blog_HandHygiene2015According to the CDC, hand hygiene is one of the most important and effective means to stop the spread of infections in healthcare facilities. The CDC estimates that on any given day, about 1 in 25 hospital patients get at least one hospital-acquired infection, and in about 10% of these cases, patients will die as a result.1

Hand Hygiene in Hospitals Today

The Leapfrog Group, a non-profit hospital monitoring group, recently released their 2014 findings that showed improvement in hand hygiene. However, with one in four hospitals still failing to meet handwashing best practices, there is still plenty of room for improvement. Leapfrog states that “all hospitals should strive for 100 percent compliance with all 10 handwashing safe practices.” 1

What’s Being Done

Hospitals around the world have implemented the World Health Organization’s (WHO) Five Moments for Hand Hygiene program,2 and a growing number are now utilizing technology to enforce hand washing compliance. Becker’s Hospital Review reports that “many hospitals use real-time location systems or mini wireless networks within the hospital to track employee movement and hand sanitizer use via sensors in dispensers.”3 Unfortunately, tracking systems are showing much lower compliance rates than had been previously reported. Dave Mackay, vice president of healthcare for GOJO Industries (a producer of skin health and hygiene solutions), says hospital administrators shouldn’t panic. The decline in compliance rates, after introducing electronic monitoring, is a result of “introducing a new baseline for measurement.” 3 Hospitals should stay focused on improvement.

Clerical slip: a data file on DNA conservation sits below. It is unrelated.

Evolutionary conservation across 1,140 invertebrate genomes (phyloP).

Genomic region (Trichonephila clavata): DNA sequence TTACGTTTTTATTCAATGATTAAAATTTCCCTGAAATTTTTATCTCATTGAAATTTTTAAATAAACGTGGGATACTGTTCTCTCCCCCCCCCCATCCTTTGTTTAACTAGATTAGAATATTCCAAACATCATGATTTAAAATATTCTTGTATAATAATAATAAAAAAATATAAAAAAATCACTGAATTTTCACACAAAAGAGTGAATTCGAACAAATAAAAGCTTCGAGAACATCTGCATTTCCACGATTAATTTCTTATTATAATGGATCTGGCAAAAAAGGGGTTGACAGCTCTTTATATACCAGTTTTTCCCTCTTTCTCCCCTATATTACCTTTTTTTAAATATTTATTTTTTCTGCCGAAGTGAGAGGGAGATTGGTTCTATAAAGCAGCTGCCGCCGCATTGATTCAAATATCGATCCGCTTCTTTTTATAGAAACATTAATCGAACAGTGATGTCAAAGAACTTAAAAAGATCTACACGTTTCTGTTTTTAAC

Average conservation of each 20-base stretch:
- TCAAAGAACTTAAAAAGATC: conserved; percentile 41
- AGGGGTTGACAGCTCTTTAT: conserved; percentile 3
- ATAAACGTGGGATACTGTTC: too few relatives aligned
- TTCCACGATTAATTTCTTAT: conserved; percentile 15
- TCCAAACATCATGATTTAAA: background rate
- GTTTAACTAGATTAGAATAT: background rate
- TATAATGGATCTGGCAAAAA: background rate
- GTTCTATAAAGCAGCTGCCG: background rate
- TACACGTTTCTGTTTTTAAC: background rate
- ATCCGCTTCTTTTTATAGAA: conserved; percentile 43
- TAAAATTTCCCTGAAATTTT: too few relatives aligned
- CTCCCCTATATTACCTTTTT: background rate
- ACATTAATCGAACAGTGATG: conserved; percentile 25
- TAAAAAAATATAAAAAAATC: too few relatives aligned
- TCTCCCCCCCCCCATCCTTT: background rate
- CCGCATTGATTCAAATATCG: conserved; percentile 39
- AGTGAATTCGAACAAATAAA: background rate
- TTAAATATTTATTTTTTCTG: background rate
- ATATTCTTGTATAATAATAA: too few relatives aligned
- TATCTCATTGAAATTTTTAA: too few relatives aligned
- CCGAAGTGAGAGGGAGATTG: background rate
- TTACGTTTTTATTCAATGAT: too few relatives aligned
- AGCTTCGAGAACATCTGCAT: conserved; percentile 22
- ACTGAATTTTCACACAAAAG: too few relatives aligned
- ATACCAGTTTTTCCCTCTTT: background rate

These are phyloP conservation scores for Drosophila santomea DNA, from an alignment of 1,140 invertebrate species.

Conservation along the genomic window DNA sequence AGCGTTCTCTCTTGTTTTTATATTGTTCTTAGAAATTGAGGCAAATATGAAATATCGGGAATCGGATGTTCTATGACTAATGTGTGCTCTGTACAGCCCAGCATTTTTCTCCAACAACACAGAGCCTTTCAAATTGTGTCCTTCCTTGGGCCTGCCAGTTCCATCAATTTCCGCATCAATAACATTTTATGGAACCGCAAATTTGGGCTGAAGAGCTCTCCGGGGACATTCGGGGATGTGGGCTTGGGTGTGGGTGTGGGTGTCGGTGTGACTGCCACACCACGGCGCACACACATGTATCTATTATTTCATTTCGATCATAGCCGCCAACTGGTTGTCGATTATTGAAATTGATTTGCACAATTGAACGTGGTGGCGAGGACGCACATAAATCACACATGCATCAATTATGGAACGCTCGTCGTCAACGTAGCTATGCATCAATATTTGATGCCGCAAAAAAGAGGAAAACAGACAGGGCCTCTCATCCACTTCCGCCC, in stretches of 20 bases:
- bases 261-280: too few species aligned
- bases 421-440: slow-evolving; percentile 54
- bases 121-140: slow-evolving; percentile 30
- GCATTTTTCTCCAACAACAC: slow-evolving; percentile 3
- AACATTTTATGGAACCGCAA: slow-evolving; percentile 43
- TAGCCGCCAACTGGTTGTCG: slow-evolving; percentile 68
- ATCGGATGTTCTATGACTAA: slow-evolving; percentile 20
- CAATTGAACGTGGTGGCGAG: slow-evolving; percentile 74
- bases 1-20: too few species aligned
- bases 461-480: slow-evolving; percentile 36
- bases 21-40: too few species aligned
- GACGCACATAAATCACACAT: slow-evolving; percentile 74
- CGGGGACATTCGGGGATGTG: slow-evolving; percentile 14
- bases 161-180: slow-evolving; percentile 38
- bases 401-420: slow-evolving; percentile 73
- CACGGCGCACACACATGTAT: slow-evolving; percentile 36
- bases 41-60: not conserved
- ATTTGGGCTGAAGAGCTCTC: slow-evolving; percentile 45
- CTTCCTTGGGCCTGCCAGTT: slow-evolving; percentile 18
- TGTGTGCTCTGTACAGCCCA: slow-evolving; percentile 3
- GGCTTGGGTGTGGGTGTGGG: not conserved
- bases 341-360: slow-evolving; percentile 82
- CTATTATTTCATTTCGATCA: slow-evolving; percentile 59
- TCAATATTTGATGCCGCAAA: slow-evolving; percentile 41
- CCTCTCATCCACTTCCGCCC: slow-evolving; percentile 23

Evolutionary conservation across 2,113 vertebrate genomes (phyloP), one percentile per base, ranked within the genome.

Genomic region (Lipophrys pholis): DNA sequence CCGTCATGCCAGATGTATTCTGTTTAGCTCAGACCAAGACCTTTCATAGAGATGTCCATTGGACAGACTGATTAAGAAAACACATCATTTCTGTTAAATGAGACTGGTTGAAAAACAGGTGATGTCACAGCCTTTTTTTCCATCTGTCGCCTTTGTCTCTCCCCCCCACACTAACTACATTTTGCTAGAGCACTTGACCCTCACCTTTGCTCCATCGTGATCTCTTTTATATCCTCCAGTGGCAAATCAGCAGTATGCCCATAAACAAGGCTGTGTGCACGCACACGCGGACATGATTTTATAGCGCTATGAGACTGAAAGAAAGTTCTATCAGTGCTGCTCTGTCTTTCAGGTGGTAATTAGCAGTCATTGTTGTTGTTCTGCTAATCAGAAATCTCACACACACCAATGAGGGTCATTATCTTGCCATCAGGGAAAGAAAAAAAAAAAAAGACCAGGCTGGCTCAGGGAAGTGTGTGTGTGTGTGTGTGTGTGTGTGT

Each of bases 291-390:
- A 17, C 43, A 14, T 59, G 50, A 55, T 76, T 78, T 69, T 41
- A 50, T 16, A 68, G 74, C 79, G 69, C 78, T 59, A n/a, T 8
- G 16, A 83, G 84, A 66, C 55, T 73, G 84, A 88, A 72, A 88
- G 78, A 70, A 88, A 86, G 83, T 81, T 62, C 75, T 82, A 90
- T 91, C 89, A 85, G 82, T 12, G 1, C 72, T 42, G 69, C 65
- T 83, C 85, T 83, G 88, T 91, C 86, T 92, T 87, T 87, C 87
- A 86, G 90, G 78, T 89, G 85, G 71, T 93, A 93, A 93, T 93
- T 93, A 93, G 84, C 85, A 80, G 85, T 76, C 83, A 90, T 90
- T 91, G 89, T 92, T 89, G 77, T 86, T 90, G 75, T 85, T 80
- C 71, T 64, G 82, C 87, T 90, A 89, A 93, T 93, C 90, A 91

Everybody Plays a Role

For too long, hospitals have carried an unfair burden in reducing the spread of HAIs, but everybody, not just the medical staff, plays a role in keeping patients safe. Patients and their visitors, general staff, healthcare vendor representatives, volunteers, and contractors all need to be vigilant with their hand washing, and hospitals need to educate each role on hand hygiene best practices.

Creating a Safe Environment

Improvement in hand hygiene is a mixed bag for hospitals. Though Leapfrog’s study shows an uptick the use of best practices, electronic monitoring indicates handwashing compliance is lower than previously thought. IntelliCentrics SEC3URE can help. SEC3URE sets the best of the best standards from over 70 independent international organizations, meets the requirements of 11 federal agencies, and includes recommendations from the CDC and WHO. Additionally, hospitals have the ability to benchmark their progress against regional, national, and even international facilities. Through the sharing of best practices, the education of everyone who enters the facility, and improved monitoring and reporting systems, hospitals and other healthcare facilities have the tools to reach 100% hand hygiene compliance and create a safe environment for patients.

Sources:

  1. http://www.leapfroggroup.org/media/file/2014LeapfrogSurveyFinalReport.pdf
  2. http://who.int/gpsc/tools/Five_moments/en/
  3. http://www.beckershospitalreview.com/quality/hand-hygiene-in-2015-embrace-the-new-number.html

    Healthcare Leaders